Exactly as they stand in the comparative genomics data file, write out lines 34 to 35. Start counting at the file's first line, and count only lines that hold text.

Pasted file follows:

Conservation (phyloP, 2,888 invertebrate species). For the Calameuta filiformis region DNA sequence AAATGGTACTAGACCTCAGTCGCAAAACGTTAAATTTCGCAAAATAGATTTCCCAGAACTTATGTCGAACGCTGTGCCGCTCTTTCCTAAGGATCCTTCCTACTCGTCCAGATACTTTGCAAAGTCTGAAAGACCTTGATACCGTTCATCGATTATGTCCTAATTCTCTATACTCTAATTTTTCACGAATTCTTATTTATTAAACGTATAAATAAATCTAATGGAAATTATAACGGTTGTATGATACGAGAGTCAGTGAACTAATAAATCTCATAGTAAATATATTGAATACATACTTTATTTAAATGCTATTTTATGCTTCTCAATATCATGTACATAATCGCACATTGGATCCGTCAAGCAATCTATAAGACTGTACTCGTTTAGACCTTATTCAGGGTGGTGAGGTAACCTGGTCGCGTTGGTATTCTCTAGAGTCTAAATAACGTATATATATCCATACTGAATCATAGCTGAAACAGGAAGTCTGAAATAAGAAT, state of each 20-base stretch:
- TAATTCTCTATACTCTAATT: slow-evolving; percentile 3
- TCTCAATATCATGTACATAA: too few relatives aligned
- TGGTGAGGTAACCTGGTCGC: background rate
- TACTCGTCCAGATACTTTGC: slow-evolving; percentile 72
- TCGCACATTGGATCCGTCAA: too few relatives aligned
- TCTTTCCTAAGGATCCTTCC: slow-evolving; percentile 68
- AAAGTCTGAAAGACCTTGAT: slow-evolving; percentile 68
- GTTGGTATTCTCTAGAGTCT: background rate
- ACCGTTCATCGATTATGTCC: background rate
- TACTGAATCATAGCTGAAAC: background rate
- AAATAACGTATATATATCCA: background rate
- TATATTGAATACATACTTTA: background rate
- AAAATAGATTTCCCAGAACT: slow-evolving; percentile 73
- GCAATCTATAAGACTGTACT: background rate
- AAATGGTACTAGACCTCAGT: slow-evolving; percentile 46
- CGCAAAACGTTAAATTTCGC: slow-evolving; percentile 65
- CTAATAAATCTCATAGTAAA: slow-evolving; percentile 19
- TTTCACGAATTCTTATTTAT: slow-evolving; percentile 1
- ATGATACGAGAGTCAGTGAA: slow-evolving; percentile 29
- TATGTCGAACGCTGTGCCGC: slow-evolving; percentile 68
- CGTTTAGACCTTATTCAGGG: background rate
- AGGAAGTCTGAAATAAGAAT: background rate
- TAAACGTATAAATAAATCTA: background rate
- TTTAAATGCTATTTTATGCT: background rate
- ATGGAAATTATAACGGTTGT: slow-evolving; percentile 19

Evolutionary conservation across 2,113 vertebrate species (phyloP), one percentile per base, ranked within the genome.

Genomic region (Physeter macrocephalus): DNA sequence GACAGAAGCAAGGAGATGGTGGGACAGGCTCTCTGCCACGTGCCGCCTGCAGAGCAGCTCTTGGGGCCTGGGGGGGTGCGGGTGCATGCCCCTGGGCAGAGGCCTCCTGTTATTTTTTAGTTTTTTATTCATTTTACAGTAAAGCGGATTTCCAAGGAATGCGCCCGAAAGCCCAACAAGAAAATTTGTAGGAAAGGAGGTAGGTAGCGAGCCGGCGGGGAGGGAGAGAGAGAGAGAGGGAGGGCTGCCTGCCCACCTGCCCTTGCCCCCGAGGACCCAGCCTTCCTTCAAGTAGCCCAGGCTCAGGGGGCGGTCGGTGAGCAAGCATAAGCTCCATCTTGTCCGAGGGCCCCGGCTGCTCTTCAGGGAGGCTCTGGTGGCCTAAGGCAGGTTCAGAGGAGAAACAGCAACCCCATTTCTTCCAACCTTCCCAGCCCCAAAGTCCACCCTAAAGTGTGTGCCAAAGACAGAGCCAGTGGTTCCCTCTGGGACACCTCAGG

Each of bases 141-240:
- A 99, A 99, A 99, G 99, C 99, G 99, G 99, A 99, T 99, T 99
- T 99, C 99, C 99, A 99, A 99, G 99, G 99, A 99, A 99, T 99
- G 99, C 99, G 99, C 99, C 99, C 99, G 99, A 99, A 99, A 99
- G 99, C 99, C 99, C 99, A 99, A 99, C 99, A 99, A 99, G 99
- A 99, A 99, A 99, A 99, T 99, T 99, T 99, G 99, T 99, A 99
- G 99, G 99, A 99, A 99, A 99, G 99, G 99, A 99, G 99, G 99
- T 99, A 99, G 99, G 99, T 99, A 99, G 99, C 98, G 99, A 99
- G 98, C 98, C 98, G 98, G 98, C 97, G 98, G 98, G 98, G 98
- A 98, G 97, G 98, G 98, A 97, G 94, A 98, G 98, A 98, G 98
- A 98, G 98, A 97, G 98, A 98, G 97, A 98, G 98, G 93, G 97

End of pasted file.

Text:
- A 99, A 99, A 99, A 99, T 99, T 99, T 99, G 99, T 99, A 99
- G 99, G 99, A 99, A 99, A 99, G 99, G 99, A 99, G 99, G 99